A friend of mine smokes for like 10 years now and he read just so many books about quitting I can't remember the number, but although he "quit" many times he always re-started sooner or later, and I'm pretty sure it's because he never went through the work I described above. Because if you don't, be quitting smoking you create an additional problem for yourself, one you already solved by smoking, so sooner or later you're going to revert back to "what has worked before".

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        • #5
          Interesting replies. Just forcing yourself to not do something is bound to fail IME. I like to do something I call intelligent romanticizing, where you choose what you want to think is awesome. Unintelligent romanticising is what so many kids are doing, thinking drug abusing rockstar are the shit. Intelligent romantizising is mentally bigging up healthy choices and considering them to be the shit instead.

          When looking at role models you can also just pick up specific traits that are good and leave other traits. Funny example is how a interview with Rick Danko helped me stop being fidgety and feeling a need to always do something with my hands. Rick just let is hands hang straight down on the sides, it looked goofy but still cool, it was like he was just there, unfiltered and pure, and I thought "fuck yeah, that's the way to be!"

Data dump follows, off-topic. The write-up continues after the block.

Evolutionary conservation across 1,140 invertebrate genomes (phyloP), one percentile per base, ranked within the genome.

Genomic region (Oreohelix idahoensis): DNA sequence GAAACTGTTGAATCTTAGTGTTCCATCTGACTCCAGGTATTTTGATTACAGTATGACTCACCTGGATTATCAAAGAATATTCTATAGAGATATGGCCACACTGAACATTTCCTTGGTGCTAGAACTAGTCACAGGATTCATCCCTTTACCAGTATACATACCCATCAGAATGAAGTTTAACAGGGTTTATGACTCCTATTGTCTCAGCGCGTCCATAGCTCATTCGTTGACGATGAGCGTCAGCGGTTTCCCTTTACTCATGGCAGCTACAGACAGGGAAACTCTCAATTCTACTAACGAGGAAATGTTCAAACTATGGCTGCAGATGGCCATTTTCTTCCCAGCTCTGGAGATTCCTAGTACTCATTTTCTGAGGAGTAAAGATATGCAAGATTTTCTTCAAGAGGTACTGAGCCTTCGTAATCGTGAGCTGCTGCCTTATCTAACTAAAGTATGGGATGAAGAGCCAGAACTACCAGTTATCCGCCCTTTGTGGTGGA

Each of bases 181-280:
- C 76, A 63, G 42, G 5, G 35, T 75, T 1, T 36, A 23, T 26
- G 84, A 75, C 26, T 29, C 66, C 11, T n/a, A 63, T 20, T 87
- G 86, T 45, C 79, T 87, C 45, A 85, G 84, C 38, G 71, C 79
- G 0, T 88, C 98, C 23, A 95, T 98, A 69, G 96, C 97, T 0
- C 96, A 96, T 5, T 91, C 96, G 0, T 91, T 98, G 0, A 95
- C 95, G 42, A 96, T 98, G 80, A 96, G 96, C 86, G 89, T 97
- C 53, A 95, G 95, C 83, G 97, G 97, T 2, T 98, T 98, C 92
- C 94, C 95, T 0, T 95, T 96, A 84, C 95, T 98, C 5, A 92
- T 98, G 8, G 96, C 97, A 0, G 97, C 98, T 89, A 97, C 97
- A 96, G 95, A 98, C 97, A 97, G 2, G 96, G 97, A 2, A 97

• #6
            Originally posted by ijjjji View Post
            PS: I am considering quitting coffee. But I struggle convincing myself that it is as bad as its made out to be. What are the benefits of quitting?
            i quit all caffeine intakes that became a habit

            i feel depleted of neurotransmittors somehow after the caffeine rush and it feels worse than before

            what helped me quit caffeine was the thought of how even the smallest amount fucked up my sleeproutine/circadanian rhythm


            • #7
              Hey, coming back from the first holiday trip with my honey.

              I like a lot of statements here.

              Most relating I feel is the position of Stargazer to me. Can you tell me more how you came to the word romanticing? I see what you mean. Unintelligent romanticing is exactly where I was getting all my bad habits from in the first place.

              ijjjji the 2 things you said I could relate or hit my interest really were
              1. You always need something addictive in your life
              2. What are the benefits of quitting.